Friday 30 September 2016

Trouble ahead for gardai and justice minister as inquiries' findings due

Is the worst yet to come for the scandal-weary and controversy-prone State security agencies.

Published 31/08/2014 | 02:30

Martin Callinan (left) and Alan Shatter both left their posts
Martin Callinan (left) and Alan Shatter both left their posts
Maurice McCabe

GIVEN the scalp rate to date, you'd think the worst was over for the various arms of the State's security apparatuses. The scandals that swamped the Department of Justice and the gardai earlier this year have taken out a Garda Commissioner, a justice minister and came close to toppling the garda watchdog, while a senior civil servant is walking wounded and the Department he presided over got a kicking for being secretive with the public and obsequious with gardai. And it's not over yet.

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Frances Fitzgerald, who succeeded Alan Shatter after he resigned as justice minister, has been stuck behind her desk for much of the summer, keeping on top of the kaleidoscope of issues that have rocked her department sideways.

As things stand, the minister is expecting a clutch of inquiries to land on her desk before the year is out , none of which are expected to cover State agencies in glory. Here's what's still in store for her.

The Fennelly inquiry

The most politically sensitive inquiry, this is also likely to take the longest. The Commission of Inquiry, chaired by Mr Justice Nial Fennelly will be examining, primarily, whether the then Garda Commissioner, Martin Callinan jumped or was pushed by the Taoiseach, Enda Kenny, and what the secretly taped garda phone calls about the Sophie Toscan du Plantier murder reveal about their investigation.

The Supreme Court judge has been asked to report back by the end of December. But given the extent of his remit, don't hold your breath.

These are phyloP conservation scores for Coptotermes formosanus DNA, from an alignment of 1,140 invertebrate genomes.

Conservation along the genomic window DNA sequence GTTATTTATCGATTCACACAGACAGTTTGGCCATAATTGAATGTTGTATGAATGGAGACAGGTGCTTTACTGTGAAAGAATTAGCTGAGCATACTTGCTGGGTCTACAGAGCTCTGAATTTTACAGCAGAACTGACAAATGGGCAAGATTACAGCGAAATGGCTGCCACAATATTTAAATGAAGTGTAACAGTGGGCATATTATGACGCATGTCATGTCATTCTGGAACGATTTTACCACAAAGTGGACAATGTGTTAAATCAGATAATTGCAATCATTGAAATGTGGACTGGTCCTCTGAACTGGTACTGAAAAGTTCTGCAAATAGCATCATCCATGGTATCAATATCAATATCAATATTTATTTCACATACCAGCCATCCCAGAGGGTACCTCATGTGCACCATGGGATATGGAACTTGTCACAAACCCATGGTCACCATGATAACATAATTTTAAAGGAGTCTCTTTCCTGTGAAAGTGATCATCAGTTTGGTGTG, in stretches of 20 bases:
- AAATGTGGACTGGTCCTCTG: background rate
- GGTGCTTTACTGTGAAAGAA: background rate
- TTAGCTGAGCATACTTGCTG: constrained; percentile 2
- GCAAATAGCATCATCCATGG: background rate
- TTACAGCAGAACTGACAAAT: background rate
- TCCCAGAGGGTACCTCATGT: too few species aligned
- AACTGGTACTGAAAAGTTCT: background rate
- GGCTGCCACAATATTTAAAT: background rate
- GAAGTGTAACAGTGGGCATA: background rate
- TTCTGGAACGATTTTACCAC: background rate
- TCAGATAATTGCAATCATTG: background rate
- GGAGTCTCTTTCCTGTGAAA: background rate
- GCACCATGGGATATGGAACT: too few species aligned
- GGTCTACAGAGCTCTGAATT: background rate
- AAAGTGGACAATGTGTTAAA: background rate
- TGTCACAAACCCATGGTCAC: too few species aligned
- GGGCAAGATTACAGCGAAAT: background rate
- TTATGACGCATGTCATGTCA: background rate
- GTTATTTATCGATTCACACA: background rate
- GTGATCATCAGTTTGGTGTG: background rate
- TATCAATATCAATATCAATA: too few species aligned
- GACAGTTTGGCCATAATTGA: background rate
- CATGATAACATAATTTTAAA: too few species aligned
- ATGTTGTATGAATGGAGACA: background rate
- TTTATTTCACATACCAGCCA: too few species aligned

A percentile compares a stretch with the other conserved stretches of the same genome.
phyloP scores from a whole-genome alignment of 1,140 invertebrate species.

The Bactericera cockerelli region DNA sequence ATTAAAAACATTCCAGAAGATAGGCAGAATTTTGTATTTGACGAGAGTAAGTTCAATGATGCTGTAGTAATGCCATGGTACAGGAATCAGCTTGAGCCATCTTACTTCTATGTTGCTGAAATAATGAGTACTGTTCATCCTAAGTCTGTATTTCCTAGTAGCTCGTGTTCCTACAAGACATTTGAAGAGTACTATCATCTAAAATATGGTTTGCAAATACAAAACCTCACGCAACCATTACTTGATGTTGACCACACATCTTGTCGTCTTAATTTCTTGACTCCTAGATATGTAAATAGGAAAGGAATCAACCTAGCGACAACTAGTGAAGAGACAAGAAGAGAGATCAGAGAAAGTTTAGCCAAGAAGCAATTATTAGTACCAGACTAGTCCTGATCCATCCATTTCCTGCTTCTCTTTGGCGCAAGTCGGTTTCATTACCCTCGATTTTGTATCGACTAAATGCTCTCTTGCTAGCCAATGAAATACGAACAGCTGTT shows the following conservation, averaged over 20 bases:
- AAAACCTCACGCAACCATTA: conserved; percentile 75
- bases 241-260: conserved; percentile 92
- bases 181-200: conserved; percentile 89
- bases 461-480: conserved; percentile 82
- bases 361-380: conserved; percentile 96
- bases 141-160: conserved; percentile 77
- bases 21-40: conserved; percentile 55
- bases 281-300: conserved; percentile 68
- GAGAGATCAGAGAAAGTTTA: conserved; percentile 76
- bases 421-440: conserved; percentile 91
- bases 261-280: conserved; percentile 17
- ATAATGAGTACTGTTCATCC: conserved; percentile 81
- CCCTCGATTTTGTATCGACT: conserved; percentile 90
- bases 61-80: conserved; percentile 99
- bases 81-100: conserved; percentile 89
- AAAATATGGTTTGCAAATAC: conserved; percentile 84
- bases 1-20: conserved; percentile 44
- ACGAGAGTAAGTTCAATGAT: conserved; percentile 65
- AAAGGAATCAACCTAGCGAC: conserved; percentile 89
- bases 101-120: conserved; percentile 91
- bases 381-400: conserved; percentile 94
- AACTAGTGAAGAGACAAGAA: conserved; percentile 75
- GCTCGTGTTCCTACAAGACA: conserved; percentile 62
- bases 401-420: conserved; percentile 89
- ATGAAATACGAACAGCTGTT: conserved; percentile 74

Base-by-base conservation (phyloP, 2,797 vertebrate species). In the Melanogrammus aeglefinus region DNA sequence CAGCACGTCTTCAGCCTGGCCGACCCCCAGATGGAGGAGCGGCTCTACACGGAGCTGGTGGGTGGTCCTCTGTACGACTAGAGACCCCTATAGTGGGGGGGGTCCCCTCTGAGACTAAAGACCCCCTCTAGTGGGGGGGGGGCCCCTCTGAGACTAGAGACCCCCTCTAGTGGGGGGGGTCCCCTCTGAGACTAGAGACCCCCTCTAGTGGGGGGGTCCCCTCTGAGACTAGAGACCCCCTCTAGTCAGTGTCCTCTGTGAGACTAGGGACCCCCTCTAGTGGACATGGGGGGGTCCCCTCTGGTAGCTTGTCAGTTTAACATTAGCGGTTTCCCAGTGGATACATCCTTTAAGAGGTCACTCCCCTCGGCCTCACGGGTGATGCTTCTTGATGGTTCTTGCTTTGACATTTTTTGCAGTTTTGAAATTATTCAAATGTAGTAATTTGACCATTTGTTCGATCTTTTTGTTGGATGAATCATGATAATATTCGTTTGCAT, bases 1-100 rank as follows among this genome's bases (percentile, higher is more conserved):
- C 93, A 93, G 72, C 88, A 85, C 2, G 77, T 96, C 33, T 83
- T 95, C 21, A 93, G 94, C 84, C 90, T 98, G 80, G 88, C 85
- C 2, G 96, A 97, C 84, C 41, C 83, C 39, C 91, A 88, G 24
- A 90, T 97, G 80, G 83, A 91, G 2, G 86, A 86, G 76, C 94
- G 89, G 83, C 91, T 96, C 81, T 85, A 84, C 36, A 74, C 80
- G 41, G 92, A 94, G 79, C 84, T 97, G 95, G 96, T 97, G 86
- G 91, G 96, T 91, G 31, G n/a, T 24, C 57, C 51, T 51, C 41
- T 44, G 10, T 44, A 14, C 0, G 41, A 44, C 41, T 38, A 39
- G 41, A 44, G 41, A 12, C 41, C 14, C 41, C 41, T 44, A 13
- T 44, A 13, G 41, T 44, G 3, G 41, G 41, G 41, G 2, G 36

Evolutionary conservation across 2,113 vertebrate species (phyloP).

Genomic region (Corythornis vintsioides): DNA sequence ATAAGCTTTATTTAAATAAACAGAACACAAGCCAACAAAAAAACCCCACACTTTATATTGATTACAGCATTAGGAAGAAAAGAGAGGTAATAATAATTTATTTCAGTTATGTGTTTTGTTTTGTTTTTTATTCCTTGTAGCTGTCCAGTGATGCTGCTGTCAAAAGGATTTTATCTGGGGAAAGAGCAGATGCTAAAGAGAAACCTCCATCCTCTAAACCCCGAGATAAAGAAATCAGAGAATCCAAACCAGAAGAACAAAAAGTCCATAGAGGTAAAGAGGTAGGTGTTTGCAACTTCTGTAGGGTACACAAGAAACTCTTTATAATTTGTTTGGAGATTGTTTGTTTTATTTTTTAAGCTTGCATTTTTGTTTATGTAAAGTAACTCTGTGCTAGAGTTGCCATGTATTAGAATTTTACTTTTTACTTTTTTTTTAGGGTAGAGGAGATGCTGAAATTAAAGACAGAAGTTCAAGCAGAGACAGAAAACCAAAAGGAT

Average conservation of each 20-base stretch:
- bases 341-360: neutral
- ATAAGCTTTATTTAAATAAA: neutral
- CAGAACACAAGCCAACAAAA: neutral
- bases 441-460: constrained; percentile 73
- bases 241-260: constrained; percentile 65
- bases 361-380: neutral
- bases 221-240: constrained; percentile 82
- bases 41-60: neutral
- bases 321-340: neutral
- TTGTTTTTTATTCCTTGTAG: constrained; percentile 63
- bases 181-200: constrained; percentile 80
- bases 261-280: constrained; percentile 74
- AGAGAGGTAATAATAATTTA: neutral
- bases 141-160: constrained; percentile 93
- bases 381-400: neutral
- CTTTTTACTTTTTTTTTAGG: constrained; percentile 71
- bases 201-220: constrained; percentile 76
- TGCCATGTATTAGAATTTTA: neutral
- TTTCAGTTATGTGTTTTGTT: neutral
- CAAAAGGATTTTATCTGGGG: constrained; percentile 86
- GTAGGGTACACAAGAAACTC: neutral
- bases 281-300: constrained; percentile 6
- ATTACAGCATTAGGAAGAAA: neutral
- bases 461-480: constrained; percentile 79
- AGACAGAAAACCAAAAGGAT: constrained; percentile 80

It all started in Bandon garda station, when dozens of tapes of recorded phone conversations between various detectives investigating the Sophie Toscan du Plantier murder were found last year.

By March, the then commissioner, Martin Callinan, reported to the Attorney General and to the then justice minister Alan Shatter, that this troubling recording of phone calls was widespread across all stations, raising serious legal concerns. But Mr Shatter didn't get Martin Callinan's letter, and the Taoiseach found out about so-called 'Tapegate' in a Sunday-evening phone call from the Attorney General. The Taoiseach sent the secretary general of the Department of Justice, Brian Purcell, around to Mr Callinan's house the following night to express "concerns" and mysteriously, the next morning, Martin Callinan "retired". The Taoiseach has since been accused of "sacking" the commissioner, exceeding his powers. Enda Kenny and Brian Purcell have refused to say what message was relayed to Martin Callinan that night.

Under pressure, he extended the commission of inquiry to investigate Tapegate to include the events leading to Martin Callinan's retirement.

Four months on, garda sources claim Tapegate is a ball of smoke, as there is nothing much on them. The Bandon tapes are another story, however. Even Brian Purcell, a cautious civil servant, called their content "explosive". The Fennelly commission has transcripts of the tapes and if other evidence of improper garda conduct emerges, the commission must investigate that too.

As for Martin Callinan's departure, Mr Justice Fennelly is believed to have already interviewed several senior figures in the Department of Justice. Martin Callinan and Enda Kenny have given written statements. They will also have to be interviewed, as will Brian Purcell.

GSOC's penalty points inquiry